An Anti-Goalsetting Manifesto

Serious question:

Who here feels like you haven’t even recovered from 2020, and now we have to face 2024 all-freaking-ready?

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For months now, I have been trying to wrap my head around planning for 2024, and I just…

I’m on the struggle bus, y’all. I just can’t. I keep trying to think ahead, set up deadlines or goals, set myself up to be the badass I know I should be, and it’s just. not. working.

I think maybe I’ve figured out why.

Burnout and Focus

Over the last several weeks, I’ve tried to sit down and write some goals and plans and rules for 2024, and every time I made this attempt, everything I wrote down or considered seemed wrong. Either it was too ambitious, too time-driven, too far out of my control, or too something-along-those-lines. I couldn’t come up with anything that didn’t seem impossible, unrealistic, or difficult to control.

It isn’t that I don’t want to accomplish some things in 2024–I do. I would like to build my business, get rid of this weight that’s crept back after my low of a few years ago, finish Soultainted and some other fiction projects, read 50 books, knit lots of hats and mitts, remodel some things around the house…

And yet…

I can’t write those things down as goals for 2024.

I think I’m burnt out on goalsetting.

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For many years now, I’ve been setting goals in January and failing on them at some point throughout the year. Sometimes I abandon them altogether; other times, I just finish them later than I hoped I would (which is a “best case” scenario).

While this problem has often led to frustration, it’s never been more acute than it was over 2023. I abandoned so many habits and goals mid-way through the year that it’s amazing I had any left. I didn’t achieve most of what I set out to do in 2023. I’ve certainly had years like this before, so why did 2023 burn me out so much?

Outside and Inside Forces

First, I didn’t have any scapegoat. The goals I set in 2020 were largely hijacked by circumstances beyond my control. The same has happened in other years–I’ve set goals, circumstances changed things, and I either abandoned the goal or extended the deadline by quite a lot. In 2023, I didn’t really have any huge outside force impacting my goals. Yes, inflation was high and a recession threatened, but I don’t think those things impacted my business much–in part because of problem number two.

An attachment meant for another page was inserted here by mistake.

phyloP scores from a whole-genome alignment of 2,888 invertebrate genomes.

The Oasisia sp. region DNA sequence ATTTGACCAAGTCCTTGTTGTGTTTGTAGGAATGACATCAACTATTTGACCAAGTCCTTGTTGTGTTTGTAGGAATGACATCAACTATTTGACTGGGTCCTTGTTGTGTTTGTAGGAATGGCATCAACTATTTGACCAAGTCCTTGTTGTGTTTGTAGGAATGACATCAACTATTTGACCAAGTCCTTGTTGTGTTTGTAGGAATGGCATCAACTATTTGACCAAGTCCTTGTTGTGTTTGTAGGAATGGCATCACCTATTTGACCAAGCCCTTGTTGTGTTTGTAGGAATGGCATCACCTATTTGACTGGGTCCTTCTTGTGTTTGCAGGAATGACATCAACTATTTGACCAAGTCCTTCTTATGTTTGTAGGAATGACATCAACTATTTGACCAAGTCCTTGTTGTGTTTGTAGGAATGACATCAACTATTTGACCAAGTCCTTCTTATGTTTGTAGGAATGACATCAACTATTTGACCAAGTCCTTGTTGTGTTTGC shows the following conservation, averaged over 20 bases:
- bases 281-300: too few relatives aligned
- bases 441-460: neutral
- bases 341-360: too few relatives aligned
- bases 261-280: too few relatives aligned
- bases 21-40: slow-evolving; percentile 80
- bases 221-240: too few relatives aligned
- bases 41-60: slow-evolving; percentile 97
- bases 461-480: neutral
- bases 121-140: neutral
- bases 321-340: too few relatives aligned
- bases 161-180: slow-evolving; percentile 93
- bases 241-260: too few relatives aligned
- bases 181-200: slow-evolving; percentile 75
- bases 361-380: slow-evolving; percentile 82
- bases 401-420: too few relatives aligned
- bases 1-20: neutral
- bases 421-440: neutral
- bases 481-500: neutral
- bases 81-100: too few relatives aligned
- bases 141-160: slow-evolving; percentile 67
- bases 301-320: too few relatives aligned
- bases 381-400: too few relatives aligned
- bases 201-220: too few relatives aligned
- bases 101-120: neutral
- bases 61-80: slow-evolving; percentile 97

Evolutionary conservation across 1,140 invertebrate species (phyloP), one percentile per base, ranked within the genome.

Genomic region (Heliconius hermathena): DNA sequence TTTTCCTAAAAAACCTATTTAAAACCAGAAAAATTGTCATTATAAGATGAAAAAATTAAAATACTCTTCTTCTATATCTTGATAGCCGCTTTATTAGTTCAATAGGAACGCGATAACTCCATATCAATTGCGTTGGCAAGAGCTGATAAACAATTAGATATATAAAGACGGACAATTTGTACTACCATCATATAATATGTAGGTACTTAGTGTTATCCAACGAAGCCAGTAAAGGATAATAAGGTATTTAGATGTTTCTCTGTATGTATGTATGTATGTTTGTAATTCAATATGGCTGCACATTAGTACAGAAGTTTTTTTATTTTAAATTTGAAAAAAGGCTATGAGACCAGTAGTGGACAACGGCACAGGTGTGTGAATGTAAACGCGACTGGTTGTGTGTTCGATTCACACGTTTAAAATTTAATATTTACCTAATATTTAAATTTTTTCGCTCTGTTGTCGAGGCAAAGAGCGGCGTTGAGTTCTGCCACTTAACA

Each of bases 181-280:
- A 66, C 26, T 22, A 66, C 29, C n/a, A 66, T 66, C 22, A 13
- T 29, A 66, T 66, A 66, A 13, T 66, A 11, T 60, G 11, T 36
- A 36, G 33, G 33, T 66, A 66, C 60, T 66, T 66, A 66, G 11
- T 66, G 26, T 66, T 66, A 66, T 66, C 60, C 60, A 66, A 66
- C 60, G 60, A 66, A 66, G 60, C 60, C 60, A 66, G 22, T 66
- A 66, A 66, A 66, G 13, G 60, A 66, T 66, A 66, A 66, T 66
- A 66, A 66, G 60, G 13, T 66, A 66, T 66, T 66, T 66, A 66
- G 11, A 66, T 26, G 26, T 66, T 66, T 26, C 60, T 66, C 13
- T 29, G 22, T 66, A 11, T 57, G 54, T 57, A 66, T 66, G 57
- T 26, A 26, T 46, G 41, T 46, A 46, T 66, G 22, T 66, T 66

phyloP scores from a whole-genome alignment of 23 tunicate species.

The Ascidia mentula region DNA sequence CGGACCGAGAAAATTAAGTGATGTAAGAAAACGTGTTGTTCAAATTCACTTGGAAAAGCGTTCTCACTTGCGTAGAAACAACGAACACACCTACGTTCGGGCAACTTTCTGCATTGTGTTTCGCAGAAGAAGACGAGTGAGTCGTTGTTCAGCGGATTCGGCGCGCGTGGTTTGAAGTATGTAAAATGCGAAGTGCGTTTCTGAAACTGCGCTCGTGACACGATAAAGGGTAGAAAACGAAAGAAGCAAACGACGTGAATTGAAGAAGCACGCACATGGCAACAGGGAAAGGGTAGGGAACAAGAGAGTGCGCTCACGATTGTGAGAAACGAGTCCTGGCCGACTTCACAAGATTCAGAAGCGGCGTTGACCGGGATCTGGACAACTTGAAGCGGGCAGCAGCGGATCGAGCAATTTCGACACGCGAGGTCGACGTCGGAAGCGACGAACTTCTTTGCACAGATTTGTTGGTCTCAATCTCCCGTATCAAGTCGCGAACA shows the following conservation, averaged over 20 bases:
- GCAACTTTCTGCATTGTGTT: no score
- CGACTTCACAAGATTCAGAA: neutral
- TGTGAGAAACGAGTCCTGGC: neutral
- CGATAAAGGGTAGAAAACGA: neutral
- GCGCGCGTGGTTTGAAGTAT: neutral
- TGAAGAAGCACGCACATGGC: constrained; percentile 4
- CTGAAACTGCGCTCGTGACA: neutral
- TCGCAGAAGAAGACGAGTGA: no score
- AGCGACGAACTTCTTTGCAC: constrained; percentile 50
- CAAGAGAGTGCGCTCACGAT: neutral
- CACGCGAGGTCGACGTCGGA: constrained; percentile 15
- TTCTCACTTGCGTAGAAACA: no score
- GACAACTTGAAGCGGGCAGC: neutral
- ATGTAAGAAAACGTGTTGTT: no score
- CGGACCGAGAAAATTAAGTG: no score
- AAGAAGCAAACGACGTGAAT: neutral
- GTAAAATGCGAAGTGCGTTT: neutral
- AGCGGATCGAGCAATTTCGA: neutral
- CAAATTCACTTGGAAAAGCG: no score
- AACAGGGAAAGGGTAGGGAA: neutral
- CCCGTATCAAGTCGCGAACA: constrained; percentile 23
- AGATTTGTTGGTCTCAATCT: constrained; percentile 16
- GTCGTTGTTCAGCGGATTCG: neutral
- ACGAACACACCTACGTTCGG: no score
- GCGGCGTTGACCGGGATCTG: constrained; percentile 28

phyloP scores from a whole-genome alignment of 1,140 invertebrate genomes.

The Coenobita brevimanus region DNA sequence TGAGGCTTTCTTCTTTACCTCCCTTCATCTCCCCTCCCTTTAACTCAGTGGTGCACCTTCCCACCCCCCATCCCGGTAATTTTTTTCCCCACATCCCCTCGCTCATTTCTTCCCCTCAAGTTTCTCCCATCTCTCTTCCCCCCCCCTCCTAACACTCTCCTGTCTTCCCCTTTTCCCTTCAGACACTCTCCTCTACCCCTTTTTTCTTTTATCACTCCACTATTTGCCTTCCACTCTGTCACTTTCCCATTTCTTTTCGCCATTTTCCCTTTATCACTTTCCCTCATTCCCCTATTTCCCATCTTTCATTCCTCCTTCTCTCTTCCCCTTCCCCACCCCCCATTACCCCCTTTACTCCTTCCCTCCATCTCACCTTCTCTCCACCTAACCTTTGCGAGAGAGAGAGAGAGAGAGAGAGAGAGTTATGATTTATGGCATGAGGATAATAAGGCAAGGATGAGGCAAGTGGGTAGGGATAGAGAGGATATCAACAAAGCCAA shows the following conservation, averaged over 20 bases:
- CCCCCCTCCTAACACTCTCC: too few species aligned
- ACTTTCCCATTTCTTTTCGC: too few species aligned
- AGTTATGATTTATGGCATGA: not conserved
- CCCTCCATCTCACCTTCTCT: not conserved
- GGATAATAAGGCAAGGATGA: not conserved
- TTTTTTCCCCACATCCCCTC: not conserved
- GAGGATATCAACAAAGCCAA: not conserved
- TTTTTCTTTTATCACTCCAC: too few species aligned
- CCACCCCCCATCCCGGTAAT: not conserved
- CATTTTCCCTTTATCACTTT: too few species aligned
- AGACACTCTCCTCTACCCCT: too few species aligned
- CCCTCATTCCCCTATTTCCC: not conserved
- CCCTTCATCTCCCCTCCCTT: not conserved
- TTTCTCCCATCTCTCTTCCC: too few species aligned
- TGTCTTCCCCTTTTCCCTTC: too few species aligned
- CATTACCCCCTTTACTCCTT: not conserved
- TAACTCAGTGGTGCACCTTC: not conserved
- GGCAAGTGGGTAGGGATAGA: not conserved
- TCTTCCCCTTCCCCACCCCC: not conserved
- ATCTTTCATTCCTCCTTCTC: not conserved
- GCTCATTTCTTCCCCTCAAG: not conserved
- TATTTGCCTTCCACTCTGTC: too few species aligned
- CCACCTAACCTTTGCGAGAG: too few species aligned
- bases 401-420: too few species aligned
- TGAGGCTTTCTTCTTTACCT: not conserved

What was problem number two?

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It’s me. I’m the problem.

As I’ve mentioned before, we traveled a lot this year–a lot. Final tally of days I was gone from home? 54. Plus, we’ve had visitors here a couple of times.

Y’all. That’s basically two months of the year where my normal routines and schedules have been off–more if you think about the days before and after each trip when I’ve had to prepare to leave and then unpack and put my stuff back together. And while I have tried to work on some of those trips, most of them were not conducive to doing much work.

The other “me problem” is that I have been way too distracted and scattered this year. I’ve definitely spent too much time on useless activities (computer solitaire, I’m looking at you) or things that don’t directly impact any goals (podcasts hosts, why do you all have to be so dang interesting?).

There is one more “me problem” that contributed to burnout, but it’s of a slightly different nature… And I think I may finally have a handle on what it is.

Too Many Buckets

I have too many buckets and not enough hands to carry them all.

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I’ve started classifying my life into “buckets”–grouping things into categories.

  • Bucket #1: Self-care
  • Bucket #2: Freelance Work
  • Bucket #3: Fiction
  • Bucket #4: Marketing and Administrative stuff
  • Bucket #5: House and Family

(You could also say there’s an unofficial Bucket #0 where I aim for a healthy amount of sleep each night. Since it’s so foundational and non-negotiable as a human, I didn’t give it a bucket of its own.)

Oddly enough, creating these categories in my head has sort of helped me wrap my arms around my various obligations over the last few months. I’ve mentioned before that I use the Pomodoro method to get work done. Well, classifying all of these various areas kind of helps me group my tasks into Pomodoro sprints and figure out where I want to spend my time.

Thinking this way has also helped me figure out how to manage the buckets a bit better. Last year, I wanted to read 50 books and knit or crochet 50 things and train for a half-marathon and do a bunch of other personal growth. These goals required a whole lot of scattered attention across a variety of buckets that I hadn’t named yet.

I think when it came to setting goals for this year, I looked at what I did last year and just decided there was no way that approach would work.